Vic­to­ria Lau­rie dis­cov­ers a quiet cor­ner away from the buzzing streets of Fre­man­tle

The Weekend Australian - Travel - - Indulgence -

THE West Aus­tralian port city of Fre­man­tle on a Satur­day night is rau­cous. Mus­cled young dudes stroll along the famed cap­puc­cino strip, com­par­ing tat­toos or new mo­bile phones and pre­tend­ing not to leer at girls tot­ter­ing past in high heels. Walk­ing into the Es­sex Restau­rant is a staid ex­pe­ri­ence by com­par­i­son, all dimmed lights, Johnny Farn­ham mood mu­sic and well-groomed mid­dle-aged din­ers. Per­haps it was this de­mo­graphic that judged it most pop­u­lar restau­rant by pub­lic vote in the state’s 2007 Restau­rant and Cater­ing In­dus­try Awards.

In Es­sex Street, just off the cap­puc­cino strip, the Es­sex has his­tory and com­fort on its side. So dis­creet is the restau­rant sign that it’s only when you walk inside the 115-year-old lime­stone cot­tage that you re­alise it has been con­verted into an el­e­gant suite of car­peted din­ing rooms.

A sign of age, per­haps, but our three­some — me, my part­ner and an old friend from Alice Springs — ap­proves of the well-padded chairs and flat­ter­ing light­ing. With an ef­fi­cient flick of linen nap­kins into our laps, the wait­ress sig­nals that fine din­ing here is also about at­ten­tive ser­vice. Wa­ter tum­blers are filled and or­ders promptly taken. The award-win­ning wine list ap­pears; it’s an im­pres­sive ar­ray, pre­dom­i­nantly of West and South Aus­tralian wines. Our bot­tle of Chest­nut Grove Verdelho ($32) ap­pears shortly be­fore the en­trees.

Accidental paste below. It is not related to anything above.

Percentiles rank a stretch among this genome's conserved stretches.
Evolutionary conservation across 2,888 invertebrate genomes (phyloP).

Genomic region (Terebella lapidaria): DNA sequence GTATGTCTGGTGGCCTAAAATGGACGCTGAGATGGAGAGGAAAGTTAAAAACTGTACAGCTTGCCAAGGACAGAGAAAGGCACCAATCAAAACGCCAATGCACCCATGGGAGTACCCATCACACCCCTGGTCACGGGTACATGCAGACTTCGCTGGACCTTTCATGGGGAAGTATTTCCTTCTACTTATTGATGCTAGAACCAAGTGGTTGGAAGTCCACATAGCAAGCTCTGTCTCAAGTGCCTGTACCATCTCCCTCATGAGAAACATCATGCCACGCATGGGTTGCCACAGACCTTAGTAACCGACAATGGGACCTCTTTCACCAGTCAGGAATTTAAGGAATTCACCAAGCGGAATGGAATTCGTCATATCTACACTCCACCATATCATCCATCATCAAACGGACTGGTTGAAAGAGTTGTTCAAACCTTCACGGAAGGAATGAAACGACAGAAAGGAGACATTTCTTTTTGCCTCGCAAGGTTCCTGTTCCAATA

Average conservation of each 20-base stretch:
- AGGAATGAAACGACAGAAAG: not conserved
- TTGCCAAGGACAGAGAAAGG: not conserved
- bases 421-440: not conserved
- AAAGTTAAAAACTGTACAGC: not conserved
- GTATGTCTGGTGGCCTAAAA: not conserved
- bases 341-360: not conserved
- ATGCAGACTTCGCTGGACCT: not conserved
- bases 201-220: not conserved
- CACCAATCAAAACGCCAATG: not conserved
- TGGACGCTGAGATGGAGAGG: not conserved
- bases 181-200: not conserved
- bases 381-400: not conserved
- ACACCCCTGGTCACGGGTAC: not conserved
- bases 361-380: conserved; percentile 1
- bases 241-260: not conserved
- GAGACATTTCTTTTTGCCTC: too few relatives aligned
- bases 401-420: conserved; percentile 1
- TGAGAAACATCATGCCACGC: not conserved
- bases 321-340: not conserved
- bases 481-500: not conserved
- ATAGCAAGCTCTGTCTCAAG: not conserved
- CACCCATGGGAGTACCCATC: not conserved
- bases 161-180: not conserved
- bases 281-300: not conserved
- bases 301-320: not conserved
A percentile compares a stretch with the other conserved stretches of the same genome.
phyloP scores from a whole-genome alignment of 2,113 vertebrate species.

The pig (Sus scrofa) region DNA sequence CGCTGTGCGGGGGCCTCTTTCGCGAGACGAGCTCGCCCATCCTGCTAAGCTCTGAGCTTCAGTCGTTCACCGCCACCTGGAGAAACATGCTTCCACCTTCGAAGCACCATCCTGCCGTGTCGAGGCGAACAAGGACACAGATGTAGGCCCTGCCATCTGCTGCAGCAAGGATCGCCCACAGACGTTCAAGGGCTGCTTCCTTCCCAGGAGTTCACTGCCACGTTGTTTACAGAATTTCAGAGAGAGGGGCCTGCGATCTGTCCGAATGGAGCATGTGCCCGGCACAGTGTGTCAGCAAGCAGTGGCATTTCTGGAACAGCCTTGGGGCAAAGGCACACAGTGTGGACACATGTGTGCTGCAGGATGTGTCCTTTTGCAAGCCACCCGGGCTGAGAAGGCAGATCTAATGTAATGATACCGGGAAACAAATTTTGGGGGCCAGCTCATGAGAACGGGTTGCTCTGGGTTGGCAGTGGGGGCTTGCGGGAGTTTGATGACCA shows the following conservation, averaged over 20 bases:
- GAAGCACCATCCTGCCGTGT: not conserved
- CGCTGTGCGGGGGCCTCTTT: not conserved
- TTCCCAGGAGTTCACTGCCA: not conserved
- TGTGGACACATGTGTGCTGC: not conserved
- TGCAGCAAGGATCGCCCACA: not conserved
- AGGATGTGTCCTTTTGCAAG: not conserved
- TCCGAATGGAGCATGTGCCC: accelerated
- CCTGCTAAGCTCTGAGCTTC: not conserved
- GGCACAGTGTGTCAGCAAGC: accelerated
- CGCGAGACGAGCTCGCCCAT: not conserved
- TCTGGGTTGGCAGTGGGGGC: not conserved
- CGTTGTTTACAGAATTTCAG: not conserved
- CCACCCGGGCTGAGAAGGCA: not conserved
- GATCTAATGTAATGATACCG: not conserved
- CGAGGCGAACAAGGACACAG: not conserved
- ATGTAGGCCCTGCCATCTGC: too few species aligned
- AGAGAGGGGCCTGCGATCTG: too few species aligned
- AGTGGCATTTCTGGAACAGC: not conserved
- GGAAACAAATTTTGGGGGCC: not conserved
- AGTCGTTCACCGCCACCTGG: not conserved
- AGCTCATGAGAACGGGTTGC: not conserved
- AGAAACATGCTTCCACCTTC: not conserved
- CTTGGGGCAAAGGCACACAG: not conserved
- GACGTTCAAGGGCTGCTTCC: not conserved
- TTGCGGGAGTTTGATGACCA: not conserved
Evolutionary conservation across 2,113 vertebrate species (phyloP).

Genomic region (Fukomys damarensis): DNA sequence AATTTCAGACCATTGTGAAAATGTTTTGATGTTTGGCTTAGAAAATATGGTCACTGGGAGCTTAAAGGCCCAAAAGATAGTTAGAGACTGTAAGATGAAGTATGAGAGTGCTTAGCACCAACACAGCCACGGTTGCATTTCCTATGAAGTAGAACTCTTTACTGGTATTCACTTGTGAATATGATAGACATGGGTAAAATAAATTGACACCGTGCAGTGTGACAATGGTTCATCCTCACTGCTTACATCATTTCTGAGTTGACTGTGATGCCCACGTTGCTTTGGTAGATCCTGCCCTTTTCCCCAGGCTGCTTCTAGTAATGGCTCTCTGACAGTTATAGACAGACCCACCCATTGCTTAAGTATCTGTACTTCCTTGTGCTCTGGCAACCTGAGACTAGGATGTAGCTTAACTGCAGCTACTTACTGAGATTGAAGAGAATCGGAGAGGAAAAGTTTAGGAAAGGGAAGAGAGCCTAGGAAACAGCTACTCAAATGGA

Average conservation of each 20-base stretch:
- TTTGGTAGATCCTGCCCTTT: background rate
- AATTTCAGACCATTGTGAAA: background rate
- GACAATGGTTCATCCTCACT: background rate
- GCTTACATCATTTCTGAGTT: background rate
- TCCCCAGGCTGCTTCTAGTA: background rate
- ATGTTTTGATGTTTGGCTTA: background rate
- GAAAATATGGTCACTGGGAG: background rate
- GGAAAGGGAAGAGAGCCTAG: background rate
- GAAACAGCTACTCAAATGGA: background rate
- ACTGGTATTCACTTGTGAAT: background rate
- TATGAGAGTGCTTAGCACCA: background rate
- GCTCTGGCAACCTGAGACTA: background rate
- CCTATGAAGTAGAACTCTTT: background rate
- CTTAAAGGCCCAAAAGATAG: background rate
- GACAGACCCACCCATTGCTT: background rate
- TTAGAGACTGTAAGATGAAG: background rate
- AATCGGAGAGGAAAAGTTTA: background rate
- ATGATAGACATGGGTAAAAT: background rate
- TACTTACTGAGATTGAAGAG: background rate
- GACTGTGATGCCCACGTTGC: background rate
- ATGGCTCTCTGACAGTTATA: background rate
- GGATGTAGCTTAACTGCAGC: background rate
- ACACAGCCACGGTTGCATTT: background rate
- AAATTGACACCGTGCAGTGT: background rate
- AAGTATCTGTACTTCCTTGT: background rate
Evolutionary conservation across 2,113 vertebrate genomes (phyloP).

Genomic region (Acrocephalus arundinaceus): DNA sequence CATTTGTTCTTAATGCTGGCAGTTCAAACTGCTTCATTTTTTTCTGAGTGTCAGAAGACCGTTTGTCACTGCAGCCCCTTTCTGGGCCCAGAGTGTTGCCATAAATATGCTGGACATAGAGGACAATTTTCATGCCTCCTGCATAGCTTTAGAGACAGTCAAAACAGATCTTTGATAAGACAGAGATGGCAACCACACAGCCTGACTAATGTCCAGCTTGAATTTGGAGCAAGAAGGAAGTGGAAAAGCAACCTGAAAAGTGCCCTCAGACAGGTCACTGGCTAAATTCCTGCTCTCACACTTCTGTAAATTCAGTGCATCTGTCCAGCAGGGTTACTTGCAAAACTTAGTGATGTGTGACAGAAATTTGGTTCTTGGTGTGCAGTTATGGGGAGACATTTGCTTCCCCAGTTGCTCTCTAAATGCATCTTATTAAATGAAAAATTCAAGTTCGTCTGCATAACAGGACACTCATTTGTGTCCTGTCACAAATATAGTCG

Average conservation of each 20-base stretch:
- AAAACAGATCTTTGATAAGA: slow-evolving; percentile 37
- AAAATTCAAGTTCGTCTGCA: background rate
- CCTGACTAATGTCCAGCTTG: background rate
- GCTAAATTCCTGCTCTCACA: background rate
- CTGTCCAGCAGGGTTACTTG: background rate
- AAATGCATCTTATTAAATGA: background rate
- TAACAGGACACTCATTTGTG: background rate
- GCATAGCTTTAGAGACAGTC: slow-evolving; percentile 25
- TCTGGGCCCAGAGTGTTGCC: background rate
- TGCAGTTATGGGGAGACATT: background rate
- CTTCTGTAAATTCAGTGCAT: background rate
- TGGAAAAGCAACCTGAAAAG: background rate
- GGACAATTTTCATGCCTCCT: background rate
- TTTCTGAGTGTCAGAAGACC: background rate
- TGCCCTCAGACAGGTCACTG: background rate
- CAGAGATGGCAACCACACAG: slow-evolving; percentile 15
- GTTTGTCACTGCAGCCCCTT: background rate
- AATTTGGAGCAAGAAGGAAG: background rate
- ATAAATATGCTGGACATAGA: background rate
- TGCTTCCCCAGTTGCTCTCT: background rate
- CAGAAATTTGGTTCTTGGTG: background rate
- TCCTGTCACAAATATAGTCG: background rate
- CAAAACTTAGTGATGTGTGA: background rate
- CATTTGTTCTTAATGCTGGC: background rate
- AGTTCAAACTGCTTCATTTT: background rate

Our guest de­clares her full-flavoured tomato and crab­meat gaz­pa­cho ($12) has a sat­is­fy­ing tang of paprika, and the creme fraiche and cu­cum­ber float at­trac­tively in the orange-red soup.

Tast­ing plates are of­ten a quick way to as­sess a restau­rant’s culi­nary style. The Es­sex Plate ($21) hints at an am­bi­tious sweep across myr­iad tra­di­tions, from Asian to Aussie mod­ern. There’s a slice of braised pork belly with harissa that is sweet and crisp on the out­side but its meat chewy and a lit­tle dry. The bar­be­cued scal­lop on goat’s cheese with pesto and the ser­rated twist of salt and pep­per squid are fine but un­re­mark­able. More mem­o­rable is the slen­der tart­let of cherry tomato and camem­bert, golden brown on top, moist and full of flavour.

The approach to food here clearly aims at ver­sa­til­ity. There’s a slight sense, how­ever, that the kitchen tries to cover too many bases. Fewer dishes (there are about 30 choices) might al­low for more imag­i­na­tive of­fer­ings. Yet it must be said that for­mer Es­sex chef Mark Spencer (who is fill­ing in for head chef Noel Friend on the night we visit, but handed over the kitchen last May) earned the Es­sex sev­eral RCIA Gold Plate and Amer­i­can Ex­press awards over a decade.

My su­perb en­tree gives an inkling of the rea­son: it’s a twice-baked Kervella goat cheese souf­fle ($20.50) that sits on the plate in a ring of nutty pesto. Firm and flavour­some, the souf­fle does credit to the won­der­ful bio­dy­namic prod­uct that cheese­maker Gabrielle Kervella pi­o­neered on her WA farm. She is about to end her cheese-mak­ing ca­reer, so this dish feels like a fit­ting trib­ute.